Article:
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FDU-Inkingi condemns the mass emasculation policy promoted by Kagame regime

The Interim Secretary General of FDU-Inkingi has strongly expressed the worries of Rwandans about the current Rwandan governement’s policy to practice male sterilisation of nearly one million people. He writes:

RPF regime in mass vasectomy bid targeting the poor

Many Rwandans were plunged in chock and awe when the information about the governmental mass vasectomy bid targeting 700,000 people unfolded.

Millions of lives perished during the Tutsi genocide, war crimes and crimes against humanity committed in Rwanda and in the Congolese bushes; in the country more than 500,000 people are enslaved in Community services known as “TIG” far away from their families; over 100,000 Rwandans are detained in notorious overcrowded prisons; thousands of victims yield to death from Aids related deficiency and Malaria; and Hon. Richard Sezibera, Health Minister revealed to the Senate (31.01) that his department expected 700,000 men to undergo vasectomy in a bid to curb the rapid growth of the population.

This is a shame indeed. About 50% of married men will “voluntarily” enrol for this non reversal process. This mass emasculation policy should stop with no further debates. The idea that those who can’t afford to pay for their family needs must enrol in a draconian birth control system is nothing but pure discrimination against the poor.

Birth control is an individual decision. In many countries economic development plays a major function in population reduction. We first need competitive economic policies and sound resource-management practices instead of mass vasectomy. Rwanda is now part of a wider economic market. In order to shift paradigms, we have to think wider enough.

FDU-INKINGI condemns this arrogant campaign of the ruling RPF. We call upon Rwandans, Human rights groups, non-governmental organisations and the free civil society to stand up and say NO to this discrimination against the poor segments of the population.

Sylvain Sibomana
FDU-INKINGI – Interim Secretary General

February 8, 2011   1 Comment

Ballad of Rwanda by T. Clean (video)

February 8, 2011   No Comments

Kagame regime plans to sterilise men to curb population growth in Rwanda

Rwanda in vasectomy drive to stem population growth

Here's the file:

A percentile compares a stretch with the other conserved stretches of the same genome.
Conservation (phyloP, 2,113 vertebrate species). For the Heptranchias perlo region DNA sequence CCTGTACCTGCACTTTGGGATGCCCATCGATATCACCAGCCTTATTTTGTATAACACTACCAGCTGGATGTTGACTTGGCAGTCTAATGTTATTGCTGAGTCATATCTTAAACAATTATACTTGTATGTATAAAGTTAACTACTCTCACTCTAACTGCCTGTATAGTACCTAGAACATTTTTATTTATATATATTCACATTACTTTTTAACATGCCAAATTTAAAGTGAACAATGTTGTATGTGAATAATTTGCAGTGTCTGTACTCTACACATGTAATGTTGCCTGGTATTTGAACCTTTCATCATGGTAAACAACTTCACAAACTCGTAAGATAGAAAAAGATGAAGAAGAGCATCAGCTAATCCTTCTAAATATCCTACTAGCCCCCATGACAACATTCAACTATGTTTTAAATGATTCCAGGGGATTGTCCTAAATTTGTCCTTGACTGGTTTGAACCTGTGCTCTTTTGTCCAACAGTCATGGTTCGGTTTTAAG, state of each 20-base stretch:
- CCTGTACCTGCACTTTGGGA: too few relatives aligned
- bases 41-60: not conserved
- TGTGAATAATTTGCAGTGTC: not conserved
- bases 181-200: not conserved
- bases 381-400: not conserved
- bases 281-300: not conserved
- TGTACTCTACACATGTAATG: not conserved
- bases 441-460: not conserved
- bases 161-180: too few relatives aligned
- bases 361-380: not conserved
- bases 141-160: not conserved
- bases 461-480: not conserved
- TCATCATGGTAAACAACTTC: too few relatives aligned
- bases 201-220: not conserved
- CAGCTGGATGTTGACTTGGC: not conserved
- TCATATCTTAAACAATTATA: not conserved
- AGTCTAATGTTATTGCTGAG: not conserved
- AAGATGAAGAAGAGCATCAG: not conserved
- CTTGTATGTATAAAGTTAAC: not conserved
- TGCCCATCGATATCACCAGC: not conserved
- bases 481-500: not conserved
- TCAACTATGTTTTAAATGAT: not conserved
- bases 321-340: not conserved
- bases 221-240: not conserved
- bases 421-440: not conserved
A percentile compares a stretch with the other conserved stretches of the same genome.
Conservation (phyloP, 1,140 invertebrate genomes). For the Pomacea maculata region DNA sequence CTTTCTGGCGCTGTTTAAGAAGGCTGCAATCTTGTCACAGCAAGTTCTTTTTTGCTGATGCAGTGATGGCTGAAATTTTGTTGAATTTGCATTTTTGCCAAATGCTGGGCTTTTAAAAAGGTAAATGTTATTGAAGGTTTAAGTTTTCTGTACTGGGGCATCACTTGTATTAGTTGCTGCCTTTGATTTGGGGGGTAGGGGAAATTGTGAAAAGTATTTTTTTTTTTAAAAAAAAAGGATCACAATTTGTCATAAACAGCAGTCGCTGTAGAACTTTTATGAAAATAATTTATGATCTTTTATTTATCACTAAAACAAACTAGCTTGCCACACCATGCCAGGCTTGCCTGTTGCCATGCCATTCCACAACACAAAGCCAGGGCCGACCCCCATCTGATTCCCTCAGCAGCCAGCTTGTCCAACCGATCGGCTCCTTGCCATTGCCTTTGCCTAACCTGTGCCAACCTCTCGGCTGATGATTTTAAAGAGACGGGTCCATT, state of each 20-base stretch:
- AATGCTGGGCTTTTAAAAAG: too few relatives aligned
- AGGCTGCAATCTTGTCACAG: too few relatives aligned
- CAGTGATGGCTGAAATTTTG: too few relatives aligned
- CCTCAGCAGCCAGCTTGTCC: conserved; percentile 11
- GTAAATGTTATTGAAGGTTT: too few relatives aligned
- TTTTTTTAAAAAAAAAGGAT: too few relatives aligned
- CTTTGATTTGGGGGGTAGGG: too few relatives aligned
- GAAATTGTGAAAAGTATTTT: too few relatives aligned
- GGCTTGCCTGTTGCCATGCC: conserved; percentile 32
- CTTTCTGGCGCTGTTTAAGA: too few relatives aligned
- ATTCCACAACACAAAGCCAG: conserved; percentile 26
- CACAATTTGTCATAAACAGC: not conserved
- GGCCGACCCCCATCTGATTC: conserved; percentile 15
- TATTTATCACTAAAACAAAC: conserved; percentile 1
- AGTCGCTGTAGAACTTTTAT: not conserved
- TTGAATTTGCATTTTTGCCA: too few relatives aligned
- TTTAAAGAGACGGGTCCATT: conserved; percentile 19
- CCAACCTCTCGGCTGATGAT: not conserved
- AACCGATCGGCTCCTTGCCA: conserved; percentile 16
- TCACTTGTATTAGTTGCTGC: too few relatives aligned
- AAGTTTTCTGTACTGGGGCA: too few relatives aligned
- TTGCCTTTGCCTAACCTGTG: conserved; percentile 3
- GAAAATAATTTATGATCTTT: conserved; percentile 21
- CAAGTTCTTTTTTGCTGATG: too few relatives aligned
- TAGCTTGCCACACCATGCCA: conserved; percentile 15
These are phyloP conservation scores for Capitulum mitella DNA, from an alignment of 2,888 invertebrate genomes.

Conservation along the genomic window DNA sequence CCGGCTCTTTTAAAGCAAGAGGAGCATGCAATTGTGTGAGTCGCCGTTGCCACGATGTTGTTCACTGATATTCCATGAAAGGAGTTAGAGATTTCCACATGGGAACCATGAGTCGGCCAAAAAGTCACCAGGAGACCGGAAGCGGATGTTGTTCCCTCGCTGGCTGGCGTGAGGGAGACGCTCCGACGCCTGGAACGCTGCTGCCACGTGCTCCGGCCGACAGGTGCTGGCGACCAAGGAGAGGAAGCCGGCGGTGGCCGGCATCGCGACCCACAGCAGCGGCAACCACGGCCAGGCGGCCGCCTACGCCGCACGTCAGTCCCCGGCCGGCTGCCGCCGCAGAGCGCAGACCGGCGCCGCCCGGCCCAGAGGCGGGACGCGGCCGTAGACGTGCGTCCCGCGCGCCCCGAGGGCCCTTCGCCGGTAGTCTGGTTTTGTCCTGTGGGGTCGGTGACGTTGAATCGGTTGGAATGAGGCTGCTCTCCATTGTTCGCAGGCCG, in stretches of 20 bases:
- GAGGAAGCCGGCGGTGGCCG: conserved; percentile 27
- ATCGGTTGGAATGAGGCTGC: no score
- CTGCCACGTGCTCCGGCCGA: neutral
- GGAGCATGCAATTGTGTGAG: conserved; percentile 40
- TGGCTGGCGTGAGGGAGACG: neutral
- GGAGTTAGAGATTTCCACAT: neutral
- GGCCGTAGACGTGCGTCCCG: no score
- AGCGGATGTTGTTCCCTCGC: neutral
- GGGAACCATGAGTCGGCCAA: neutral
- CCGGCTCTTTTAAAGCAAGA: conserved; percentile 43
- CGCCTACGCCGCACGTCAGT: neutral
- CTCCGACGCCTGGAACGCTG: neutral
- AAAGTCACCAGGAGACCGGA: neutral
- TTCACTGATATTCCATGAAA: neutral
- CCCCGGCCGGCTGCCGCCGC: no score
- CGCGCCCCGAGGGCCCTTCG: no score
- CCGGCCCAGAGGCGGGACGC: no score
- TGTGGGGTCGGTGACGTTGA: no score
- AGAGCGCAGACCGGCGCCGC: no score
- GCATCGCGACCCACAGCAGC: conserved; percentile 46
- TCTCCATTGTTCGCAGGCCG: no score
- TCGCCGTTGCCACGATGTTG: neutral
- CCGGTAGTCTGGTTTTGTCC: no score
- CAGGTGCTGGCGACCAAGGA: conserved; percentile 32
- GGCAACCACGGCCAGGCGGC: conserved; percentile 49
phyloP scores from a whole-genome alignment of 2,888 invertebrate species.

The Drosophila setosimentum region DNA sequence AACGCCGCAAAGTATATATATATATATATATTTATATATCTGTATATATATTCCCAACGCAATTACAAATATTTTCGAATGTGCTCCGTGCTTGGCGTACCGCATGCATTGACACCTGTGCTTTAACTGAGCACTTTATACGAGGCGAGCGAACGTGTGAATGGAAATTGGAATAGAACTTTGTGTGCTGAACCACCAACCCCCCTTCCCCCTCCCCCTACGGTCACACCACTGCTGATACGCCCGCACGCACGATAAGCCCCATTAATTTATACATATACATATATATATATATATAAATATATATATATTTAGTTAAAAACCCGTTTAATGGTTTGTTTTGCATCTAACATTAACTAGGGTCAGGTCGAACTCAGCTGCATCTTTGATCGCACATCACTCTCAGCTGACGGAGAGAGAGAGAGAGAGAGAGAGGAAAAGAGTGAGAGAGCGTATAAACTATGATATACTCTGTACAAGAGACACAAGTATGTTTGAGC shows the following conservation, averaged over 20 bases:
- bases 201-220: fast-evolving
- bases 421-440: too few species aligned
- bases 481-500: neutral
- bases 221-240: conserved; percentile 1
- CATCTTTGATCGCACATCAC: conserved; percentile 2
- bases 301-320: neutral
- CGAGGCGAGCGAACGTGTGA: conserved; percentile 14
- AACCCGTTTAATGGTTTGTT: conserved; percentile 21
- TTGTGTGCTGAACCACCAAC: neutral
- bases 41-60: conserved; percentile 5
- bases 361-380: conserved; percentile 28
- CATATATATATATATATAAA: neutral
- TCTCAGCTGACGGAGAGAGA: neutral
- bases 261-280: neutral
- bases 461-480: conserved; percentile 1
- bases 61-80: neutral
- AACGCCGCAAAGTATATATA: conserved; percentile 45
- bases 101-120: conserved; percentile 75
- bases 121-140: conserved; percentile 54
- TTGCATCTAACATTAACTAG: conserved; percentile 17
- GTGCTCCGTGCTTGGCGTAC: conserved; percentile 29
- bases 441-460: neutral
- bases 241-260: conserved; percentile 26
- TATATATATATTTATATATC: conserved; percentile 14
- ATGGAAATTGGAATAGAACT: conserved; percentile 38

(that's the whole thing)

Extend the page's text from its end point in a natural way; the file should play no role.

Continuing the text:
Rwanda’s government has said it wants to encourage men to have vasectomies in a bid to stem the small landlocked country’s growing population.
It would be done along with its HIV prevention campaign to encourage all men to be circumcised.

Health officials would take the opportunity to talk to men about the birth-control method at the same time.

A BBC reporter in Rwanda says vasectomies are uncommon in the country and the move may meet resistance.

A vasectomy is often irreversible. The operation for a male sterilisation takes about 15 minutes and can be carried out in a clinic under local anaesthetic.
The Rwandan government has been encouraging male circumcision since 2008 as the UN World Health Organization says it reduces the risk of heterosexual HIV infection.
Health Minister Richard Sezibera said the government aimed to have 700,000 men circumcised in the next three years.

“Those who will be willing to join the programme of family planning will be allowed to have a vasectomy,” Dr Sezibera said.

But men interviewed on the streets of the capital, Kigali, were cautious about such a permanent method of contraception.

“I think I can’t go for it. You may plan to have two children and then unfortunately one dies,” one man told the BBC’s Network Africa programme.

“When this happens when you already have had vasectomy, you can’t have another child. Instead of going for vasectomy, you would rather practice other methods.”

“I can never go for it,” another added.

One man was a little more positive: “I personally wouldn’t prefer to. But perhaps if I had three children, I would go.”

The BBC’s Geoffrey Mutagoma in Kigali says apart from condom use, birth control is usually left to women to organise.

“Sometimes men are really in need of having birth control but they will not use condoms every day, every time,” Sam Kyaggambiddwa of Urunana, a local non-governmental organisation that promotes reproductive health through radio dramas, told the BBC.

He said that given the option and right advice, men might be more willing to consider having a vasectomy.

Experts say a slowdown in Rwanda’s fast-growing population, which the UN estimates was 10.2 million in 2010, would help improve living standards.

[BBC News]

February 8, 2011   4 Comments

Rwanda: Sentences of 17 and 7 years in jail respectively for Umurabyo’s female journalists Uwimana Nkusi and Mukakibibi

Reporters Without Borders is appalled by the pigheadedness and cruelty of the Rwandan judicial system, which has just passed extremely long jail sentences on two women journalists, Agnes Uwimana Nkusi, the editor of the privately-owned bimonthly Umurabyo, and Saidath Mukakibibi, one of her reporters.

A Kigali high court today imposed a 17-year sentence on Nkusi and a seven-year one on Mukakibibi on charges of inciting civil disobedience, causing divisions and denying the 1994 genocide.

Nkusi’s lawyer told Reporters Without Borders he was very disappointed by the verdict and intended to appeal to the supreme court.

“The high court went too far,” he said. “It took no account of our requests. Our view is that the court has no tangible evidence of their criminal guilt. This case should be tried as a disciplinary matter by the Media High Council. These two journalists should be released. Furthermore, the sentences they have been given are very severe.”

The two women have been detained since 8 July 2010. Last month, prosecutors requested a 33-year sentence for Nkusi and a 12-year one for Mukakibibi.

[Reporters Without Borders]

February 8, 2011   No Comments